Is there any particular reason why this kind of literal is not included whereas hex and octal formats are allowed?
Java 7 includes it.Check the new features.
int binary = 0b1001_1001;
Binary literals were introduced in Java 7. See "Improved Integer Literals":
int i = 0b1001001;
The reason for not including them from day one is most likely the following: Java is a high-level language and has been quite restrictive when it comes to language constructs that are less important and low level. Java developers have had a general policy of "if in doubt, keep it out".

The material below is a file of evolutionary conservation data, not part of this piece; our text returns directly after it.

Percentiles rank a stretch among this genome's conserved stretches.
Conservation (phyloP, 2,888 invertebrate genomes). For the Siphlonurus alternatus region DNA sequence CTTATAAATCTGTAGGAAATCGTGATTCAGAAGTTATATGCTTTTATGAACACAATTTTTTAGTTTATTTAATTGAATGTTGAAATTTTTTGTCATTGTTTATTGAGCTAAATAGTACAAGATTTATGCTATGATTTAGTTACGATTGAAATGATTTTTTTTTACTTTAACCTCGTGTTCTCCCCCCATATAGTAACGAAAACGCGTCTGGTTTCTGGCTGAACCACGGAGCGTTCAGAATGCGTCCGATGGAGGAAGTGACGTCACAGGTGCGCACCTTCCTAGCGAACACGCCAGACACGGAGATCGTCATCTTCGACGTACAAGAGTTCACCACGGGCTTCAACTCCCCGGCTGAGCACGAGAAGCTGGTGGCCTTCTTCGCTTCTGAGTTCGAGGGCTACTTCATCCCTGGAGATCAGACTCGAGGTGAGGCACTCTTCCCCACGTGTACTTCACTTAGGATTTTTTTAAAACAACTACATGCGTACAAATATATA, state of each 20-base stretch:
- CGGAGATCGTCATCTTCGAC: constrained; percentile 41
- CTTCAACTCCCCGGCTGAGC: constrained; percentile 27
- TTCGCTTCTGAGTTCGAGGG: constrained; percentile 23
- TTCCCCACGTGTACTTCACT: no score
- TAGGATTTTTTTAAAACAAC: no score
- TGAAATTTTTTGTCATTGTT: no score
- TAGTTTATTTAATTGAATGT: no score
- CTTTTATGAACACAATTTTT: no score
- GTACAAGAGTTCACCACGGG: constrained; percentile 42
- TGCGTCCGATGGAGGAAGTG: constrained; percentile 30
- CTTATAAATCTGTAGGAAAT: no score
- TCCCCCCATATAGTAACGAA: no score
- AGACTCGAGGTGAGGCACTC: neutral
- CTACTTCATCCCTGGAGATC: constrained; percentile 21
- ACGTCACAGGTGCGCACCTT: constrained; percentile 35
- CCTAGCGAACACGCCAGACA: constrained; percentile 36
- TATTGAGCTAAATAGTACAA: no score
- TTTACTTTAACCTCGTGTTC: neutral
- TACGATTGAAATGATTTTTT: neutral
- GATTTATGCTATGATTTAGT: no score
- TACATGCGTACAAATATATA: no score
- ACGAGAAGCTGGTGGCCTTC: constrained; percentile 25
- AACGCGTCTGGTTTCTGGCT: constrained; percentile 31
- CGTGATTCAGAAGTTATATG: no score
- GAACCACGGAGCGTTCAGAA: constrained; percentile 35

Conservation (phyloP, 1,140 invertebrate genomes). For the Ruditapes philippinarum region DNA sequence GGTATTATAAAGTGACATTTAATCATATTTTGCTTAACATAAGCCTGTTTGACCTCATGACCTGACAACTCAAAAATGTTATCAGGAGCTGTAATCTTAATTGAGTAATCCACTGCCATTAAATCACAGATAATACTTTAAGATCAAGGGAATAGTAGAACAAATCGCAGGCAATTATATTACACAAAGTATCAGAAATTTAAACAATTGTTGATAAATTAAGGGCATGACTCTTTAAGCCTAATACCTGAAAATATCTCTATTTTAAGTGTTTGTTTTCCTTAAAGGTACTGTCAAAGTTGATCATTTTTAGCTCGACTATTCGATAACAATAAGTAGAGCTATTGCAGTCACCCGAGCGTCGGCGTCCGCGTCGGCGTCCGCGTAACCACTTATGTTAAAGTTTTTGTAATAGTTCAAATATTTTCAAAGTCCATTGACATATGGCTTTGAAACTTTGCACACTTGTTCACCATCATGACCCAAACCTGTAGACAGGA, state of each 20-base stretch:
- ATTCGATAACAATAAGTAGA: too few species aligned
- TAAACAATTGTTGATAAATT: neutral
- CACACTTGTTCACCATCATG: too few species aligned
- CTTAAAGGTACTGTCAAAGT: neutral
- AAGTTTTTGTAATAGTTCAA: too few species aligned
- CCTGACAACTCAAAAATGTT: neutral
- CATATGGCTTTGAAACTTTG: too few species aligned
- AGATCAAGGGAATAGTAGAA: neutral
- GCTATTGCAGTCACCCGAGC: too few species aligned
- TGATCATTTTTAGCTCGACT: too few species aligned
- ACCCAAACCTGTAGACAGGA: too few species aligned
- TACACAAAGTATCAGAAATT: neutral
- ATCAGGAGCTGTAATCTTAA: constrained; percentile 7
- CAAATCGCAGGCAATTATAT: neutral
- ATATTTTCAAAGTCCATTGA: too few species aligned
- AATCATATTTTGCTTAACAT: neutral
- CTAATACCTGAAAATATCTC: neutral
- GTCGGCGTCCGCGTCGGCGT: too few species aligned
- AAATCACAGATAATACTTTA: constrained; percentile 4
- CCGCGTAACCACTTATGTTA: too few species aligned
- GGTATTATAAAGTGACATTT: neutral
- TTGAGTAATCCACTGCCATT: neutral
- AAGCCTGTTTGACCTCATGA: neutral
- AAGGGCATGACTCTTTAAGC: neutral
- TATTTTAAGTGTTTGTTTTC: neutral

If you're on Java 6 or older, your best option is to do
int yourInteger = Integer.parseInt("100100101", 2);
actually, it is. in java7.
The associated bug is open since April 2004, has low priority and is considered as a request for enhancement by Sun/Oracle.
I guess they think binary literals would make the language more complex and doesn't provide obvious benefits...
Java 7 does allow binary literals ! Check this: int binVal = 0b11010; at this link: http://docs.oracle.com/javase/tutorial/java/nutsandbolts/datatypes.html